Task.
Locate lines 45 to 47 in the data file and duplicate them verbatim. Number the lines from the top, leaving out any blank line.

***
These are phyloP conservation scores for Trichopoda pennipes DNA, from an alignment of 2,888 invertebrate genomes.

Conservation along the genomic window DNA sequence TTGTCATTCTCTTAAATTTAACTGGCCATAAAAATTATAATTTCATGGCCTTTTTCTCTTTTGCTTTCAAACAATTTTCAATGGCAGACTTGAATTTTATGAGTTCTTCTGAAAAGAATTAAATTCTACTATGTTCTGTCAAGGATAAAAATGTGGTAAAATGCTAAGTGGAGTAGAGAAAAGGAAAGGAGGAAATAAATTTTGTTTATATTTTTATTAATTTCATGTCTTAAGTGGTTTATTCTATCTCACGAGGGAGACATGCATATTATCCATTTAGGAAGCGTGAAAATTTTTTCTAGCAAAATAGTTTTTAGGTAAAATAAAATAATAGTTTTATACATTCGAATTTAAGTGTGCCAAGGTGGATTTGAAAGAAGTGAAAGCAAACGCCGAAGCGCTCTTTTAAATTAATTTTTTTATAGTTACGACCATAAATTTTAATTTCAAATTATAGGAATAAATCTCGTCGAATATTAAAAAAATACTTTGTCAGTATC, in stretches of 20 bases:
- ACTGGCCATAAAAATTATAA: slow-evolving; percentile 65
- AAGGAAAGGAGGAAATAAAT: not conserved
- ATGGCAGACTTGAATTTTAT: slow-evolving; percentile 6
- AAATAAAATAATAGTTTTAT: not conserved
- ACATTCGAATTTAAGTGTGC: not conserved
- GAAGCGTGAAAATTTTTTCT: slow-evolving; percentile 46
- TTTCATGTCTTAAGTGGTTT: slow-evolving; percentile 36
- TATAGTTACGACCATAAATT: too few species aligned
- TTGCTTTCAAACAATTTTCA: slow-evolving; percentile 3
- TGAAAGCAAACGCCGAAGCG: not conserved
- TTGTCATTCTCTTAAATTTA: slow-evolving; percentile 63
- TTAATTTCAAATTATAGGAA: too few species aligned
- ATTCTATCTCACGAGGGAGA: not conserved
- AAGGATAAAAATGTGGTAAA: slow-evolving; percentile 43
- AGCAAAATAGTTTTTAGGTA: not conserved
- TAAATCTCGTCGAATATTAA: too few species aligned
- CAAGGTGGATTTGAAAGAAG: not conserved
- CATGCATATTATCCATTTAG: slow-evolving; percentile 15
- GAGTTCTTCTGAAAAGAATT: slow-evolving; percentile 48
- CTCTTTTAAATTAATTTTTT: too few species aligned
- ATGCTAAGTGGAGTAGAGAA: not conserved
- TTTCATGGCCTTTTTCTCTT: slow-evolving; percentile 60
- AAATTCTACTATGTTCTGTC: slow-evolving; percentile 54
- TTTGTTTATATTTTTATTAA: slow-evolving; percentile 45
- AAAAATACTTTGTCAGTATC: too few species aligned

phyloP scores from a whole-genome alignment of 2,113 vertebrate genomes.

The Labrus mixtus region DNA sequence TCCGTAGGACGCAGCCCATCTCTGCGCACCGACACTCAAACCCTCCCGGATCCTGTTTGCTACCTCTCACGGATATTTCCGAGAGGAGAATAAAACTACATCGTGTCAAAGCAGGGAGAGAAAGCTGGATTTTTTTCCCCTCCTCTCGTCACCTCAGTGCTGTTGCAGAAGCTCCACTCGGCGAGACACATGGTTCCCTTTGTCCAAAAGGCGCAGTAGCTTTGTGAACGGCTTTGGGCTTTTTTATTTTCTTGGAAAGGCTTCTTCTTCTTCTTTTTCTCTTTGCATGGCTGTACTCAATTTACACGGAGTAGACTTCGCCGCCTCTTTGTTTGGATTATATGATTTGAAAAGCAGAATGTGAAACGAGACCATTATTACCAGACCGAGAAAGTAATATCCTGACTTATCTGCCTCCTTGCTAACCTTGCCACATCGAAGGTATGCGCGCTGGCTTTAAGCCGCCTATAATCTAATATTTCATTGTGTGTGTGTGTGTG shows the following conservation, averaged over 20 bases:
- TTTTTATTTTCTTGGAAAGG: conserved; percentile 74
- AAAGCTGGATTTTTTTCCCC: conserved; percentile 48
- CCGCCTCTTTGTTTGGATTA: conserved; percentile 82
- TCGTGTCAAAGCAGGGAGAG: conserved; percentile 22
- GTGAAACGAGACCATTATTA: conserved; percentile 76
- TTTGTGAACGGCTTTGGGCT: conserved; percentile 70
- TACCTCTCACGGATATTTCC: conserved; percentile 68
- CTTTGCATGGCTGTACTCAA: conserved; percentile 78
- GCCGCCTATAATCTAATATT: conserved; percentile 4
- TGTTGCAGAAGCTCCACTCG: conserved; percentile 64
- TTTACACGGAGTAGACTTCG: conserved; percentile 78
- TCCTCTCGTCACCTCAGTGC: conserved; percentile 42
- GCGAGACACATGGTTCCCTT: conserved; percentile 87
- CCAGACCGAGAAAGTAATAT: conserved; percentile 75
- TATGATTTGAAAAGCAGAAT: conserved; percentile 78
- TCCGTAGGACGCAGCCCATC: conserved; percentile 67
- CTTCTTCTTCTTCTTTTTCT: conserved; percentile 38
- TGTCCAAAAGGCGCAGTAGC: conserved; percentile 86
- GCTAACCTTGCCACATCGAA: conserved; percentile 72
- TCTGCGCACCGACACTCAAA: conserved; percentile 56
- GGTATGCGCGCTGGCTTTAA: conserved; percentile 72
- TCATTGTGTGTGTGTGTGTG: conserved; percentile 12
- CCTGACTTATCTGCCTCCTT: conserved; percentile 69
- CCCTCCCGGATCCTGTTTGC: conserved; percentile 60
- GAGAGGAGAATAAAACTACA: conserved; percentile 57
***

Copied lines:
- TCCGTAGGACGCAGCCCATC: conserved; percentile 67
- CTTCTTCTTCTTCTTTTTCT: conserved; percentile 38
- TGTCCAAAAGGCGCAGTAGC: conserved; percentile 86